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What happens when you’re over-exposed to toxic herbicides and pesticides?

Jul 28, 2020

When I was a child, my mother and stepfather owned and operated a plant nursery in south Florida. As a little girl, I used to play on the mounds of soil and fertilizer, pretending they were mountains. I ran barefoot through the drainage ditches alongside the greenhouses, stopping occasionally to dig up pincher bugs and watch them fight one another. Little did my parents know, the pesticide sludge and runoff–permeating our groundwater, filling our ditches, drenching our crops–was accumulating in their bodies and causing extreme chemical sensitivity. There in the heart of Palm Beach County, nestled between tomato farms, plant nurseries, and canopies of crop dust, pesticide exposure was not only inevitable, but eminent. 


My folks were primarily spraying diazinon, once a household insecticide and now a Restricted Use Pesticide, as classified by the EPA. They were wearing personal protective suits, as required by the EPA, but they didn’t function as intended. The suits they wore in the midsummer south Florida heat, became totally ineffective once the inside got wet from their perspiration. Instead, the chemicals were trapped against their skin, unable to escape the semipermeable membrane that had been created. My mom would talk of the taste of metal in her mouth and on her skin after each time she sprayed.  The poisons accumulated in both my parents, and they quickly developed escalating allergic reactions that persisted well after they discontinued the use of the pesticides on their own nursery. 


In August of 1996, my stepdad fell ill with a “disease” that twenty doctors couldn’t diagnose. Some said it was lupus, others said it was gout. Some swore it was rheumatoid arthritis, while others claimed it was cancer. All they really knew was that he couldn’t walk; his ankles, knees and hips were swollen to the point of needing drainage several times a week;  he was having sporadic and uncontrollable nosebleeds that would last up to an hour; and he was confined to a wheelchair for nearly a year. Doctors thought he would never walk again, yet refused to listen when he told them the cause, which was clear as day in his mind: he was delivering seed to a client’s nursery who had just sprayed, and that evening his joints began swelling. 


Over the years, my mother’s reactions would grow stronger with each exposure. In the beginning, she could feel her tongue swelling, and she would take Benadryl, which stopped the histamine response. Over time, however, she didn’t even need to be the one spraying to have an allergic reaction. She could drive down our gravel road, pass a freshly sprayed field from a neighboring farm, and within an hour go into anaphylactic shock, rushing to the hospital time and again. What became very clear is that the chemicals were pervasive in our environment. We moved off the farm shortly after her first severe reaction, but by then a neighbor’s termite fumigation or the fly-over mosquito spraying that was ubiquitous in Palm Beach County would quickly set off a reaction. Our family was on the county’s “chemical sensitivity” list, and at least twice a month, we would get a call that the county was about to do aerial spraying, and we would flee to a nearby county and stay in a hotel until it was safe to return home.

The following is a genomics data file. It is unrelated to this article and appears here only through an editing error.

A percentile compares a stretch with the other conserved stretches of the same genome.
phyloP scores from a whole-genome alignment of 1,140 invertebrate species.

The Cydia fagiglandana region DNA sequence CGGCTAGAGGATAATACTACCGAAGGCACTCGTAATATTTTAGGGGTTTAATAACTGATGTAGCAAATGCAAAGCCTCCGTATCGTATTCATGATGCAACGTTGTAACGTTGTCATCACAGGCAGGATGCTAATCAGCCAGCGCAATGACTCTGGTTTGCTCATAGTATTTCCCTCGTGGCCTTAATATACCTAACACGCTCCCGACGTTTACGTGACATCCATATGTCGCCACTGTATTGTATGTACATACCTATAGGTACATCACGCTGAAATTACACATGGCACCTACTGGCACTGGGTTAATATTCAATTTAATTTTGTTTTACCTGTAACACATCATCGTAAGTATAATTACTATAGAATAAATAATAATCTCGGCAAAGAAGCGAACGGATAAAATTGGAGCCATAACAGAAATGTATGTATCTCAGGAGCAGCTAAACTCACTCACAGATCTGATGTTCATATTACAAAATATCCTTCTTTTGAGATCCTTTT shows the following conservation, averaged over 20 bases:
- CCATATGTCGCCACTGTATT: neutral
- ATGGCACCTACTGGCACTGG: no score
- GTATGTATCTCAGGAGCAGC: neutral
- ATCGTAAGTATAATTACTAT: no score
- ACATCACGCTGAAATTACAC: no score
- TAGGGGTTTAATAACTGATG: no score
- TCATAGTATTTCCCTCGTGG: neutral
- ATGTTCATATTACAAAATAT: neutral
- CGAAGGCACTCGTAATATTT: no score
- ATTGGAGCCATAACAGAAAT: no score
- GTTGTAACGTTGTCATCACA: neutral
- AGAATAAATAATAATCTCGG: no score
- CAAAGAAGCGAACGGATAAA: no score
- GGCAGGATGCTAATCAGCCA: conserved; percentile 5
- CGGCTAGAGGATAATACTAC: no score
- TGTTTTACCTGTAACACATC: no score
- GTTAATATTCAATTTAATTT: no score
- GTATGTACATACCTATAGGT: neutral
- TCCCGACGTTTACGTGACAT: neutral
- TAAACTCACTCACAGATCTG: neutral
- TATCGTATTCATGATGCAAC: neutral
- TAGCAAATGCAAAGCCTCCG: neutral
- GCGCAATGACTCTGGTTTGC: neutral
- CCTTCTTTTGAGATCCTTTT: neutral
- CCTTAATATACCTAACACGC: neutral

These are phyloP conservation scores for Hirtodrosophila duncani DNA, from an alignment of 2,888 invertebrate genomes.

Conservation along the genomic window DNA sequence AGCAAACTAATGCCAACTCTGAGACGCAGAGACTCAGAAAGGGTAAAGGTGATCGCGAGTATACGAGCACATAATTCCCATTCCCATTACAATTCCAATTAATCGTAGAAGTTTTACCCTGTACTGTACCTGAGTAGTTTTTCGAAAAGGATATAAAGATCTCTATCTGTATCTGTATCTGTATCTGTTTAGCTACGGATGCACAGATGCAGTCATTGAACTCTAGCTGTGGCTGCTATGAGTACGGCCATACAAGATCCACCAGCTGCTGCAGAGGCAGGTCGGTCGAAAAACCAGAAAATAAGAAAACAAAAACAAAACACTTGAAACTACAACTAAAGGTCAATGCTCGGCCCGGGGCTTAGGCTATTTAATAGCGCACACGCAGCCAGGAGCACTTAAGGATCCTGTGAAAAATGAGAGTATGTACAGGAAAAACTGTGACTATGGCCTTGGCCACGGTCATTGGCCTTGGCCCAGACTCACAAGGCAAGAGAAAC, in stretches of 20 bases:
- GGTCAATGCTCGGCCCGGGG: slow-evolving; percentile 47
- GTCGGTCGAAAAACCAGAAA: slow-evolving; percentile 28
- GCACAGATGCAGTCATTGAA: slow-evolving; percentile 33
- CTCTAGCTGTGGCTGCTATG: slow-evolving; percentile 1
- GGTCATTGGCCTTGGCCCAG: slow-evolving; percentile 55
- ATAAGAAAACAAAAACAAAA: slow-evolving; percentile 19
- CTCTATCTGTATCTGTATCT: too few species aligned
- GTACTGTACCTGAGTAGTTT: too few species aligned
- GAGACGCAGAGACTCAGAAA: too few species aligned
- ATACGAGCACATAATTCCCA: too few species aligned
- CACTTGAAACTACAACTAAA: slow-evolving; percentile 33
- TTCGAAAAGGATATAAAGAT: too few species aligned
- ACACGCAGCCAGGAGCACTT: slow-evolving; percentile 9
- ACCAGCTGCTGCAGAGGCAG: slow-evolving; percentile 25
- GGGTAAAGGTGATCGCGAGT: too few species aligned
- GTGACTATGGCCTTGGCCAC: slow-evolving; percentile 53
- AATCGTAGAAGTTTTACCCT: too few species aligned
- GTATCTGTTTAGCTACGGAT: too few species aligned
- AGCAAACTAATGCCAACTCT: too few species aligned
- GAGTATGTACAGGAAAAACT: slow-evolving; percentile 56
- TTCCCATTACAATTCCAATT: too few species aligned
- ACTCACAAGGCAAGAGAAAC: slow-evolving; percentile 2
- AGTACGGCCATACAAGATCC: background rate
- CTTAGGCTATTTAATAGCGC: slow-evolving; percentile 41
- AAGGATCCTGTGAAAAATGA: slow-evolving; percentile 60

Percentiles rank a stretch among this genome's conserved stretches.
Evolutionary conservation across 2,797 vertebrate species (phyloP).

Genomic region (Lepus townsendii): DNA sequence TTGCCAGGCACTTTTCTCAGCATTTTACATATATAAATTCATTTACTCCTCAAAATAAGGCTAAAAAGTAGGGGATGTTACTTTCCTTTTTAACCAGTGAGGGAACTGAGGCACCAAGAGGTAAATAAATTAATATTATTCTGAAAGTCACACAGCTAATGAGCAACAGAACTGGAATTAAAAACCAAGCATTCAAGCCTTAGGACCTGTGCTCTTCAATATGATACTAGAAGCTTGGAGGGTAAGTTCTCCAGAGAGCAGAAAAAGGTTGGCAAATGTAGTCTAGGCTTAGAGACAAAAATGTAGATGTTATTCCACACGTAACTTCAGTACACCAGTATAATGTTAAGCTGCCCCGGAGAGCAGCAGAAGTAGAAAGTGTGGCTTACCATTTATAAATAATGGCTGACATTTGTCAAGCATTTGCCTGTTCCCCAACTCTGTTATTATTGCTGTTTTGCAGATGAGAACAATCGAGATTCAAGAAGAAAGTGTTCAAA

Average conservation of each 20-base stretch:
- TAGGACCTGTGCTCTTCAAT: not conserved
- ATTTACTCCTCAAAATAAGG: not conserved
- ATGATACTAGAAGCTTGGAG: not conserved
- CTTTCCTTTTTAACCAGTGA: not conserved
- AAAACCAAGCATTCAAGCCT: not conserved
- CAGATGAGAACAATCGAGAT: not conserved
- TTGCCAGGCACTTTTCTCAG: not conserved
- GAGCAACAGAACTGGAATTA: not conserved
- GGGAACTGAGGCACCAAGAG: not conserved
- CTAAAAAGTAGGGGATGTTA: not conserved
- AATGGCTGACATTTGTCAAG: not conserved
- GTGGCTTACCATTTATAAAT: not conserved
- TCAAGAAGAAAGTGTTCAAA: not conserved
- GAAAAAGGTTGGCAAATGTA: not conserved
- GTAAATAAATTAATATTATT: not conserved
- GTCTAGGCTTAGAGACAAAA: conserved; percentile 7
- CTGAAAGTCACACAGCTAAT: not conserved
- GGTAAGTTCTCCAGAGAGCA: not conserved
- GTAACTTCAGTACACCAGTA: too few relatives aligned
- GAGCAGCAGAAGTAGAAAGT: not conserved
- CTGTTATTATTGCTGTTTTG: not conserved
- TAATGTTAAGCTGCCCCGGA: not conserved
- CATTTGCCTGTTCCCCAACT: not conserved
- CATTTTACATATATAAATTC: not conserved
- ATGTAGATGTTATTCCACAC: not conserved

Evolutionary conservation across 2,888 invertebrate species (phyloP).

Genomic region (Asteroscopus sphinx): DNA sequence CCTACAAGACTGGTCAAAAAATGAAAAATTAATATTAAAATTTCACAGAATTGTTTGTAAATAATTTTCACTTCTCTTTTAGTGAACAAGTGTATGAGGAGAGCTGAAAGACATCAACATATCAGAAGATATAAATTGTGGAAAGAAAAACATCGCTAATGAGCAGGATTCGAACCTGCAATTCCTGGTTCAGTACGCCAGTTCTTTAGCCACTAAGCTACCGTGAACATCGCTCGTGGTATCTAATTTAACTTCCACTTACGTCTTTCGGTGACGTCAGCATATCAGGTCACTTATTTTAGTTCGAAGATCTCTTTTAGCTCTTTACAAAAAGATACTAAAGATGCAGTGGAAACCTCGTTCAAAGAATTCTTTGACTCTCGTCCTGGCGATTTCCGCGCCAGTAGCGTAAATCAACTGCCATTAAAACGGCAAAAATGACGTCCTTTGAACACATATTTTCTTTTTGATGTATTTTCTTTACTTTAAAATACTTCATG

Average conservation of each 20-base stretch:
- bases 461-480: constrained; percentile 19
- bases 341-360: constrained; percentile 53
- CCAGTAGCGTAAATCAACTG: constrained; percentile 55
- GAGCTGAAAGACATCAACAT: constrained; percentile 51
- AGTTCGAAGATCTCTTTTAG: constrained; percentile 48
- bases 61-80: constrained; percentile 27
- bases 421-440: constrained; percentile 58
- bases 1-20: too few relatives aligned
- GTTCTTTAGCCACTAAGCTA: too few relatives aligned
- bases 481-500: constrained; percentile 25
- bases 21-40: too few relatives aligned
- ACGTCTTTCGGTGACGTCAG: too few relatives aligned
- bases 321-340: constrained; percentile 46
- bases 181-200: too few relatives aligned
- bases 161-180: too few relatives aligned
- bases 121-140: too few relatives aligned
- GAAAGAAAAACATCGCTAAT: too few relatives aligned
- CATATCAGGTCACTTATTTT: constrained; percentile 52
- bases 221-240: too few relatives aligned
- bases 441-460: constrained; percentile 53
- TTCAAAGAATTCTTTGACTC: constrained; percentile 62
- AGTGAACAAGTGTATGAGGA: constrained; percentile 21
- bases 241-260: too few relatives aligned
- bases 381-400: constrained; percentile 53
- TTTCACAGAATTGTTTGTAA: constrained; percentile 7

This went on for a few more years, while my folks continued to work in the nursery industry. My mom had taken over the company while my stepdad was wheel-chair bound. One day, she made a delivery to a nearby farm. When she got out of the truck she immediately smelled the remnants of a recently-sprayed chemical in the air, so she got back in the truck, rolled up all of the windows and sped off.  One hour and three doses of Benadryl later, her tongue was so swollen she was choking on it, and she was convulsing violently enough to shake the door panel off the car.  Her arms were drawing up to her chest and her fingers were curling in on themselves. The doctors told us we got to the emergency room just in time, that her blood pressure was so high that she could have had a stroke at any moment. 


A week later, my parents picked up the whole family and moved to the middle of the woods in Columbia County, Florida to begin what would become a 4-year detox.  


Later, my parents had a hair analysis done, and found that their aluminum and mercury traces were off the charts. For years afterward, even the smell of nail polish could trigger an allergic reaction. After a complete 180 in lifestyle choices–eating all organic, ditching all toxic cleaning chemicals, not even allowing their then-teenage daughter to use certain hair products–they were able to heal their bodies enough to re-enter society and lead more normal lives. 


As you might imagine, as a young person, this made a huge impact on my view of the world and left me searching for a better way. The other thread of my life takes place in western North Carolina, the place of my birth, the home of my father and my ancestors dating back to the mid-1600s. As if two sides of a very different coin, my childhood in southern Appalachia was punctuated with pristine lakes, seemingly endless temperate rainforest, wagon trains, fireflies, and other idyllic scenes. This juxtaposition laid the foundation for a lifelong inquiry: how do we reconcile the human built environment and the natural world, creating a conversation between the two that is life-giving? This is exactly what I hope to explore together in the pawpaw patch.

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